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As the third of four children, Molly Huddle grew up in Elmira, NY watching her father run. Huddle didn’t start running herself until she was 12 years old and didn’t begin taking it seriously until the end of high school. As a junior, Huddle lettered in soccer, basketball, and outdoor track. “My junior year, I improved a lot because I started to run over the summer instead of just during the season,” says Huddle. Her senior year, Huddle decided to run cross country. Even though she was the only member of her high school’s cross country team, that didn’t stop Huddle from winning multiple state championships in the sport. As a one-runner team, her father coached her and she was undefeated her senior year.
BORN: August 31, 1984
HOMETOWN: Elmira, NY
HEIGHT: 5 ft 5 in
COLLEGE: University of Notre Dame
OLYMPIC MEDALS: None to date
OTHER TITLES/NOTABLE WINS: Three-time USATF Outdoor 5,000m champion – 2011 (15:10.01); 2014 (15:01.56); 2015 (31:39.20), Three-time USA Outdoor runner-up – 2013 (15:35.45); 2012 (15:14.40); 2010 (15:30.89), Two-time USA XC runner-up – 2011 (26:31); 2010 (26:01) 2004, USA Junior 3,000m champion (15:57.22), Seven-time USA Road Champion (5 km, 10 km, 10 mile and 7 mile distances)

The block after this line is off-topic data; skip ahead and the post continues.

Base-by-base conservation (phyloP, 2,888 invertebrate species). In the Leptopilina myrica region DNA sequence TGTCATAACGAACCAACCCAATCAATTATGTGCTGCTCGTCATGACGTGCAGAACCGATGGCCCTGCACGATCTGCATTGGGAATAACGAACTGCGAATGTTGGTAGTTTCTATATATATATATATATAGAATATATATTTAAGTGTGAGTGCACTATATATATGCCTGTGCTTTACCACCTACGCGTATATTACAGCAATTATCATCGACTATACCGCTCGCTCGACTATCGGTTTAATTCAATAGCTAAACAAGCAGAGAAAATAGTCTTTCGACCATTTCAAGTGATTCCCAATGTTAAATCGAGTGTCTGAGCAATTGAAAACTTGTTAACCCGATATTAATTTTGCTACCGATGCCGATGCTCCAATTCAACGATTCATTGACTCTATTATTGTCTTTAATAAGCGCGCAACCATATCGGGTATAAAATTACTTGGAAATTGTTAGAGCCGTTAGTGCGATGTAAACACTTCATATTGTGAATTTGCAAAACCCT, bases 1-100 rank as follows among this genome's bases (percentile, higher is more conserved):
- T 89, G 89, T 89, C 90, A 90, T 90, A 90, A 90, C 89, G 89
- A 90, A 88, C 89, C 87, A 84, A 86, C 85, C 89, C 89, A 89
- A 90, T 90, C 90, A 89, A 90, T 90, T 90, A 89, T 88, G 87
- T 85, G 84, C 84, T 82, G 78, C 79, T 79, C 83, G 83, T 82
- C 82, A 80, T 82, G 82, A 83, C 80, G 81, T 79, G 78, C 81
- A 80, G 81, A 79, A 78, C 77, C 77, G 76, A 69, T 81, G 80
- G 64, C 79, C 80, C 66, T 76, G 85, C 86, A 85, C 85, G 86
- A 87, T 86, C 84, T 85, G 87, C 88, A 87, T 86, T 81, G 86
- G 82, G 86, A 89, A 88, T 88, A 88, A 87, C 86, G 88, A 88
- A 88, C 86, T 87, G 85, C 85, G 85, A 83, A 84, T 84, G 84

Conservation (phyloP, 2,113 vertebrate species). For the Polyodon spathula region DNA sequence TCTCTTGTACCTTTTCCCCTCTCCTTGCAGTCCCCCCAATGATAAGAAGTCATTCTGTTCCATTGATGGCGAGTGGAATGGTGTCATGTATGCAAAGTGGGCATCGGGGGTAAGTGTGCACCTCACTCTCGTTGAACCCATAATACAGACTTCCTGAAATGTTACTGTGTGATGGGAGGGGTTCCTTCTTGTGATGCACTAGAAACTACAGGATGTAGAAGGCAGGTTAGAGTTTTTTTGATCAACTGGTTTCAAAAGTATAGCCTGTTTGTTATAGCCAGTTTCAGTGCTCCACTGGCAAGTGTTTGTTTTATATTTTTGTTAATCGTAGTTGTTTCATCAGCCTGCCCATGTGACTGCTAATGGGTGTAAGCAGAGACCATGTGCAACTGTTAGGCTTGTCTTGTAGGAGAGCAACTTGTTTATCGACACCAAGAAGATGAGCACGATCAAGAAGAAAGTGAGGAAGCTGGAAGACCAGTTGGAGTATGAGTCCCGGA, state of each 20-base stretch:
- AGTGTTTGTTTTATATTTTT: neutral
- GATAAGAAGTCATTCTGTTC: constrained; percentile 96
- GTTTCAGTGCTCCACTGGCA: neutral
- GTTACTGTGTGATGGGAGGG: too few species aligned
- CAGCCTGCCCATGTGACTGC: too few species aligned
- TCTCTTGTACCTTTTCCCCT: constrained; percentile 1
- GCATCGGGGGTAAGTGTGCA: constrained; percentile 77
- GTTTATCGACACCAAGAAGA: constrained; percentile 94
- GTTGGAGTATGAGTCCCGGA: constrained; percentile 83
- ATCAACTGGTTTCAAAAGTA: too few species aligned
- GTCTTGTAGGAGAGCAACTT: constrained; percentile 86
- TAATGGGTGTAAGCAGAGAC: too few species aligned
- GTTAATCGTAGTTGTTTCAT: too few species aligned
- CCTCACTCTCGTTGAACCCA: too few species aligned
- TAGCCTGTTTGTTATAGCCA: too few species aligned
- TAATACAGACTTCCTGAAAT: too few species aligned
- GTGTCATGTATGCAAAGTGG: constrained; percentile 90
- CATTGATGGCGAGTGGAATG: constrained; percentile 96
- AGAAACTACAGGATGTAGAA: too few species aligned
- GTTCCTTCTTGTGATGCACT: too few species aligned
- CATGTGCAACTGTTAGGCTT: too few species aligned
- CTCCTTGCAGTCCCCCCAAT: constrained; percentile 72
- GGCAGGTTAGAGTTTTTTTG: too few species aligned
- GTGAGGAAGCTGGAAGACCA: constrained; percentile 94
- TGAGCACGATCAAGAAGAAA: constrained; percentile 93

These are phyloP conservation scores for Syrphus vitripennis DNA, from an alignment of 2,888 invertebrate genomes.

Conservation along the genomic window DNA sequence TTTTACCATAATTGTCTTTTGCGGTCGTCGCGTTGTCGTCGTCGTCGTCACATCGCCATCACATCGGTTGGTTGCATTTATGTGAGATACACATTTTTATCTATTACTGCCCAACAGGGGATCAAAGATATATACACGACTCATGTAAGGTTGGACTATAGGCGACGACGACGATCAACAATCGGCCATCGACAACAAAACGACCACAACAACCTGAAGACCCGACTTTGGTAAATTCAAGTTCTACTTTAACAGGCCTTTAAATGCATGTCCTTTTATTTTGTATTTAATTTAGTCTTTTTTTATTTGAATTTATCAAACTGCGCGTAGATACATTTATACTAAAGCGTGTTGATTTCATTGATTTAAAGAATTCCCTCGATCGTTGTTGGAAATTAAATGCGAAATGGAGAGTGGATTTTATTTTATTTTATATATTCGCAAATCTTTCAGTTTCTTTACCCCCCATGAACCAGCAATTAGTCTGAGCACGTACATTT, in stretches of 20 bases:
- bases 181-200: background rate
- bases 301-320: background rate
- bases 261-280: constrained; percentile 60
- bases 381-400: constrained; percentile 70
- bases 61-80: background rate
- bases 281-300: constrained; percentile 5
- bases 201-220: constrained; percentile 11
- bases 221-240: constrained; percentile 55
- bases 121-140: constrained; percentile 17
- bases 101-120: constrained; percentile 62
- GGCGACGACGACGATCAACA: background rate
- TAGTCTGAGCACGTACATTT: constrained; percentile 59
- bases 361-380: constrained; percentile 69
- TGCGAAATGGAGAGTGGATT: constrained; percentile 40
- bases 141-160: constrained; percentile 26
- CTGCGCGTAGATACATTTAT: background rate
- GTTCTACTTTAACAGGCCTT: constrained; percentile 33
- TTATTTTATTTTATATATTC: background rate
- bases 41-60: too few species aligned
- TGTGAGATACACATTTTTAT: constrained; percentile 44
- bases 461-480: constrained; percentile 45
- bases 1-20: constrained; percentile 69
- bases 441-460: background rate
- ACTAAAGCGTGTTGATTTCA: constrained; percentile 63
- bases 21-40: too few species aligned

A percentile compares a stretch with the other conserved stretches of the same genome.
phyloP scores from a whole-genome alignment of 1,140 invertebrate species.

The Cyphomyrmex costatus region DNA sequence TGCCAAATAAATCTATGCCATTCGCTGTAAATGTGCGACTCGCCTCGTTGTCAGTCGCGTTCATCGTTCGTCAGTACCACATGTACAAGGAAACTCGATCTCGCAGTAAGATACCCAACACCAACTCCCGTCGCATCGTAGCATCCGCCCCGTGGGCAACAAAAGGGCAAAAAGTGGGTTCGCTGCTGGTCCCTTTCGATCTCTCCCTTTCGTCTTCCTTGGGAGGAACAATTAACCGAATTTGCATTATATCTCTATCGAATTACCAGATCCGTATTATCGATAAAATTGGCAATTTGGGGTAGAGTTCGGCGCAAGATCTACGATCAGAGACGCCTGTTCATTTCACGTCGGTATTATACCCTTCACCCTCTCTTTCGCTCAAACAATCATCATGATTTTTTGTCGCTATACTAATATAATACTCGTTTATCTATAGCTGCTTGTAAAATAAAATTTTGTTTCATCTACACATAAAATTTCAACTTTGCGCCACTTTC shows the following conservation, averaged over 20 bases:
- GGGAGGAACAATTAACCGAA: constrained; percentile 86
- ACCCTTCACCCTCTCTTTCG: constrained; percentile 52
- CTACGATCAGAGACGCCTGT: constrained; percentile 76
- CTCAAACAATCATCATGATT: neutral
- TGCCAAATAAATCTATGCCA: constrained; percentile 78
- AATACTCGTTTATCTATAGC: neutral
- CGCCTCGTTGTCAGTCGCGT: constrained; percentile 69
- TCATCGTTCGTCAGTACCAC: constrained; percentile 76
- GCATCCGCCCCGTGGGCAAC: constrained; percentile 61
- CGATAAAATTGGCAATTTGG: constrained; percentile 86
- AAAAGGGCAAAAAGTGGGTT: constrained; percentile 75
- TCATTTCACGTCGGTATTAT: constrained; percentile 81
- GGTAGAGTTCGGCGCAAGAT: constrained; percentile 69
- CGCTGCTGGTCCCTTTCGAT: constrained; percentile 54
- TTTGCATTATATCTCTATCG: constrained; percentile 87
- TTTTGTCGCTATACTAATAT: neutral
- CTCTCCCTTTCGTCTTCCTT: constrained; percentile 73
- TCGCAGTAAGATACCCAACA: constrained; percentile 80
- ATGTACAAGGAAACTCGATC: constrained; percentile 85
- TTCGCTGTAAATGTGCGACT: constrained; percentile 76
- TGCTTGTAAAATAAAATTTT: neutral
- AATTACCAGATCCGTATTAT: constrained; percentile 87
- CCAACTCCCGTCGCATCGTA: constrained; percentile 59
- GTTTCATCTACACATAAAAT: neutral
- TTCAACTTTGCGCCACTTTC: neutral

After high school, she ran for Notre Dame and got a degree in biological sciences. At Notre Dame, she became the most decorated athlete in school history as a 10-time All-American. After college, Huddle had intended to go to medical school but she was doing so well as a runner that she continued focusing on her athletic talent. Her choice to move to Rhode Island allowed her to train under Ray Treacy and learn from a group of world-class female athletes.
This training paid off when she made the 2012 USA Olympic Team. Although Huddle placed 11th in the 5,000 meter, she was determined to improve and in 2014, she set the American Record for the 5,000 meter. At the 2016 Olympic Trials, Huddle became the first woman in history to win both the 5,000 meter and the 10,000 meter and qualified again for Team USA. “In the professional running world, becoming an Olympian is the pinnacle achievement. It’s what we train for. Our lives are in four-year cycles because of planning for the Olympics,” says Huddle.
At the 2016 Olympic Games, Huddle had her fastest championship performance of her career. Although she placed sixth overall, she broke the 10,000 meter American record. With the 2016 Olympics behind her, Huddle is now transitioning to marathon racing and plans to see where long-distance running takes her.